The share deal with RedBird and CJ Entertainment values Skydance at around $2.3 billion. At current growth rates — revenue is expected to grow more than 40% this year from last year, the company said — Skydance could be worth $5 billion or more in a few years. Mr. Ellison will most likely pursue a sale or IPO at that time.
Skydance could quickly become an acquisition target. Following Amazon’s $8.45 billion purchase of MGM, content engines with access to established intellectual property, including Skydance, were hot prospects. Even if Skydance parted ways with Paramount the following year, the expiration of the deal gives Skydance an incredible privilege: the right to continue investing in the Paramount franchises that Skydance has been involved in. “Star Trek.” “Mission Impossible.” “Jack Ryan.” “Gi Joe.” “Top gunner.”
Comcast, the company that needs to promote its Peacock streaming service, could be a buyer. Apple, too, has considered choosing MGM. This spring, Skydance received feelers from a special purpose acquisition company, or SPAC, led by Kevin A. Mayer, a former Disney streaming executive.
“It is true that we have had some interesting conversations recently, but our growth curve is still substantial and if we continue to work hard and always adapt, that will bring we have many options in the future,” said Mr. Ellison, sounding more like an MBA graduate than a budding entertainment mogul.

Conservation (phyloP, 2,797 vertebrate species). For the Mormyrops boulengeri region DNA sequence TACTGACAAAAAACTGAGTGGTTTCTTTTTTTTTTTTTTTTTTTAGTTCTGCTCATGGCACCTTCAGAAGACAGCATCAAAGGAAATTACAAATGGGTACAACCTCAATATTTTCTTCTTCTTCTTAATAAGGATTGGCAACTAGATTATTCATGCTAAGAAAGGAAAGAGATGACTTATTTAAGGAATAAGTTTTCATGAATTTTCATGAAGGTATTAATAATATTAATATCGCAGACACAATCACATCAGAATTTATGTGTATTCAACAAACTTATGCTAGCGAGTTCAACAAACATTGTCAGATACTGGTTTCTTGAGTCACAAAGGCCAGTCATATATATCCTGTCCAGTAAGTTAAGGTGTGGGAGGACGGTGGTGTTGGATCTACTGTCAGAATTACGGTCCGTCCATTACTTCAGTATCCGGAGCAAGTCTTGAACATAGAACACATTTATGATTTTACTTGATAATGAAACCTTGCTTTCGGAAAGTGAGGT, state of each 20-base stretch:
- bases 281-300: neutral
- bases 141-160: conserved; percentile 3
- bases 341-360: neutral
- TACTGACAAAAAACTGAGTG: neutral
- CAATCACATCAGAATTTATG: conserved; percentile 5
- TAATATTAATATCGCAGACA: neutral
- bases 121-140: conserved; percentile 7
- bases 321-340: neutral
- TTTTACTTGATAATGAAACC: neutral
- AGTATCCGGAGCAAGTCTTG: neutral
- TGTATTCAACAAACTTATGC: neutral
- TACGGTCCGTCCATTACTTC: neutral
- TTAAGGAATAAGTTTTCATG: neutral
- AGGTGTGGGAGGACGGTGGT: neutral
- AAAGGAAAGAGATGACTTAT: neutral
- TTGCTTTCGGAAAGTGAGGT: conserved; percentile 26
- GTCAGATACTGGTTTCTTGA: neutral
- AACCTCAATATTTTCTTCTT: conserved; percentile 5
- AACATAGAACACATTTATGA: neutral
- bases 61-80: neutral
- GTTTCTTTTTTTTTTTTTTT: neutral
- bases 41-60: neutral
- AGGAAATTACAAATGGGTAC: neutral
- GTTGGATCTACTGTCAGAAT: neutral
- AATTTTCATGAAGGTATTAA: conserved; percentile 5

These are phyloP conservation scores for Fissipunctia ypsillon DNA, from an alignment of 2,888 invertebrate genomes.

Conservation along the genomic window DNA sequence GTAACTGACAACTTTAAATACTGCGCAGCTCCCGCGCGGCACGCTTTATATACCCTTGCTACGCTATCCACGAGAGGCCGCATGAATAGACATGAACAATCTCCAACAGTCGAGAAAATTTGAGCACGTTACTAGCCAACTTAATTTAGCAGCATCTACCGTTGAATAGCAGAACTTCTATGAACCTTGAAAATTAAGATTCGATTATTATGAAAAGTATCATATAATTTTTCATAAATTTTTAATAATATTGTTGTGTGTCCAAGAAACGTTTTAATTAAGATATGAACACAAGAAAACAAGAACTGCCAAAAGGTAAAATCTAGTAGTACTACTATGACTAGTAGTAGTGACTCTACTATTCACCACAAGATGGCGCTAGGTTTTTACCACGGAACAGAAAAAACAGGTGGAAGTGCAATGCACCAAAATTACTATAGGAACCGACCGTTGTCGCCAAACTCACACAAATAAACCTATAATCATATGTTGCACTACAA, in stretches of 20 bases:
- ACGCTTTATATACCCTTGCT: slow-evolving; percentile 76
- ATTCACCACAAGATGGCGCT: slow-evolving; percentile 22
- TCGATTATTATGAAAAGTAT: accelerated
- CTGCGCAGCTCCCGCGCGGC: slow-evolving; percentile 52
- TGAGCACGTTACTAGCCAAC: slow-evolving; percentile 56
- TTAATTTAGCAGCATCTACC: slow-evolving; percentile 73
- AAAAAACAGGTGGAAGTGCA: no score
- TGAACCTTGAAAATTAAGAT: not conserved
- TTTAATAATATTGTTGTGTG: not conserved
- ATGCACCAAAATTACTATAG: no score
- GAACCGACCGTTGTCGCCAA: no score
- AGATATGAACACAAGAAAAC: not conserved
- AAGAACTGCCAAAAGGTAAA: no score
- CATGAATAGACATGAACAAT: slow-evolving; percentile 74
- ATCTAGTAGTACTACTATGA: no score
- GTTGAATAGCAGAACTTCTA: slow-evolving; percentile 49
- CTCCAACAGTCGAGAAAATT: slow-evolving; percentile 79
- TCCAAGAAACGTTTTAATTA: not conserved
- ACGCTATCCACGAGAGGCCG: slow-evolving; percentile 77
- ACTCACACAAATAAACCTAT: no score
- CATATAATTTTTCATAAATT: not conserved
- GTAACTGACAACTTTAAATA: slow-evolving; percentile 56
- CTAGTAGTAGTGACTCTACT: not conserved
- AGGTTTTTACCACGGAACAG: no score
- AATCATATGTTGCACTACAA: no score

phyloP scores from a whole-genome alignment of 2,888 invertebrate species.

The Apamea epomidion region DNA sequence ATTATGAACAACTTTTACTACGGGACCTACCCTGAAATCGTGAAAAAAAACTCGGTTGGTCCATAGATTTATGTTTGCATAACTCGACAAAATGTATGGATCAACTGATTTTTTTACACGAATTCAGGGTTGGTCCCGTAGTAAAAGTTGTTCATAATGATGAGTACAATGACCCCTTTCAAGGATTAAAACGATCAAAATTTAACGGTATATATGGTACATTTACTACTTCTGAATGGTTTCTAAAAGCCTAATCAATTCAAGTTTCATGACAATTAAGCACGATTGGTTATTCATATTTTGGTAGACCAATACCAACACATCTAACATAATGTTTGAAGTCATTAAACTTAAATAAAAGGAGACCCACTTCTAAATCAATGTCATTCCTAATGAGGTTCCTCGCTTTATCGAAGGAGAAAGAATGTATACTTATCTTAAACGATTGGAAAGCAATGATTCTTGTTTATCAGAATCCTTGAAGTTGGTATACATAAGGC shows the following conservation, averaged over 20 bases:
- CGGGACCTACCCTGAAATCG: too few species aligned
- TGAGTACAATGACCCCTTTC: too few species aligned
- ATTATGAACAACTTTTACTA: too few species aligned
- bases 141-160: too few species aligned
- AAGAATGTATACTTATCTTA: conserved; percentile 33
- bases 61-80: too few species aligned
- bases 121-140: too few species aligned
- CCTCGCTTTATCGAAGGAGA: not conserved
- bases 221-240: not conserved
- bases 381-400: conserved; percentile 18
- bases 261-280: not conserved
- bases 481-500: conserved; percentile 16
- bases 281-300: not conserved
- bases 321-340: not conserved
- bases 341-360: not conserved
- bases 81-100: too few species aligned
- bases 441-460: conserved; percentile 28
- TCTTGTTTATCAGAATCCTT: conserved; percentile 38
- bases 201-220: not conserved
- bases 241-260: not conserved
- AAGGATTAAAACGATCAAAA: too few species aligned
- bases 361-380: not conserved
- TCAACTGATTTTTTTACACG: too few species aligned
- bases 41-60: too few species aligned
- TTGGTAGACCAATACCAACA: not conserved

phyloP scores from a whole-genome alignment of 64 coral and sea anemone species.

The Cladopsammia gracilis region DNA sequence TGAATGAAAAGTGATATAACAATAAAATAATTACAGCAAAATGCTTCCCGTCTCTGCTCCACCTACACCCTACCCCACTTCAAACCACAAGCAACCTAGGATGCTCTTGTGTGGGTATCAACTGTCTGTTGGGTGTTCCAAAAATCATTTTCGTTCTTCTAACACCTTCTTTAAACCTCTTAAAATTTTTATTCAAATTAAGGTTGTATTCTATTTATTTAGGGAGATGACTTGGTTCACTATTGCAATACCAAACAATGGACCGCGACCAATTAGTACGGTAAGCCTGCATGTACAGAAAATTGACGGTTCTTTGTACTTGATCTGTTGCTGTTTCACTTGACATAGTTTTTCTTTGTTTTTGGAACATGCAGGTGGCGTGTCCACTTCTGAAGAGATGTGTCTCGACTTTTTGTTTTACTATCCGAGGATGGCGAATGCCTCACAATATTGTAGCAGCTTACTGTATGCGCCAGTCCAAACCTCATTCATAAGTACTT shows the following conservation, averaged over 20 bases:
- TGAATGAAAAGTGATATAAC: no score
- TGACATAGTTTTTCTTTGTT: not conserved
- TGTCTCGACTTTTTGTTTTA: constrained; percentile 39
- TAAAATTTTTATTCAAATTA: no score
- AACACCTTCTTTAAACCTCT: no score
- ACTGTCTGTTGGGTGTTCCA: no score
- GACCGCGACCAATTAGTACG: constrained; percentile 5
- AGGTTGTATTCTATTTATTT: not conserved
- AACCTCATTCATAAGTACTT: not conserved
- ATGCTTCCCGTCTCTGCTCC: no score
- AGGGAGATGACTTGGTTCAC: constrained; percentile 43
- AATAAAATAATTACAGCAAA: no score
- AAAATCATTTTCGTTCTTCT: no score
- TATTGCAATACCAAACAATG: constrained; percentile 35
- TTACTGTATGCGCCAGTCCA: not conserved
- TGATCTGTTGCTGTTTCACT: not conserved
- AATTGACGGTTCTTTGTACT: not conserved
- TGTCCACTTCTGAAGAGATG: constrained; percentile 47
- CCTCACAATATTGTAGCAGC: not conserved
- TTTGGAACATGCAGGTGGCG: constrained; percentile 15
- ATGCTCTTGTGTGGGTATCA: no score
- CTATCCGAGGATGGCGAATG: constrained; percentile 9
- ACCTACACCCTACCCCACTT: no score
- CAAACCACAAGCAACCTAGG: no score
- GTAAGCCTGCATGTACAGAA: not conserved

Skydance plans to expand on a large scale. Amy Hennig, a former senior creative director at Electronic Arts, is building a video games division. Another division focuses on virtual reality content. Mr. Ellison recently hired Luis Fernández, a 20-year Disney veteran, to start a consumer products business. But Skydance’s future depends on scripted content, and the extent to which it can create paid TV and movie franchises quite unlike what it did with “The Old Guard.”
Some in Hollywood remain skeptical that Skydance has the creative ability to succeed. Mr. Ellison and his team have been excellent at putting projects together (29 films and TV series sold to streaming services in two years). But the execution – quality – is inconsistent. And quality matters: Skydance-produced “6 Underground,” an action comedy directed by Michael Bay, raked in views from the blockbuster hit 83 million Netflix accounts in late 2019. But the movie also received less than stellar reviews, dampening Netflix’s interest in a sequel.
A series of well-reviewed original hits will force Hollywood to finally take Mr. Ellison seriously as a creative powerhouse.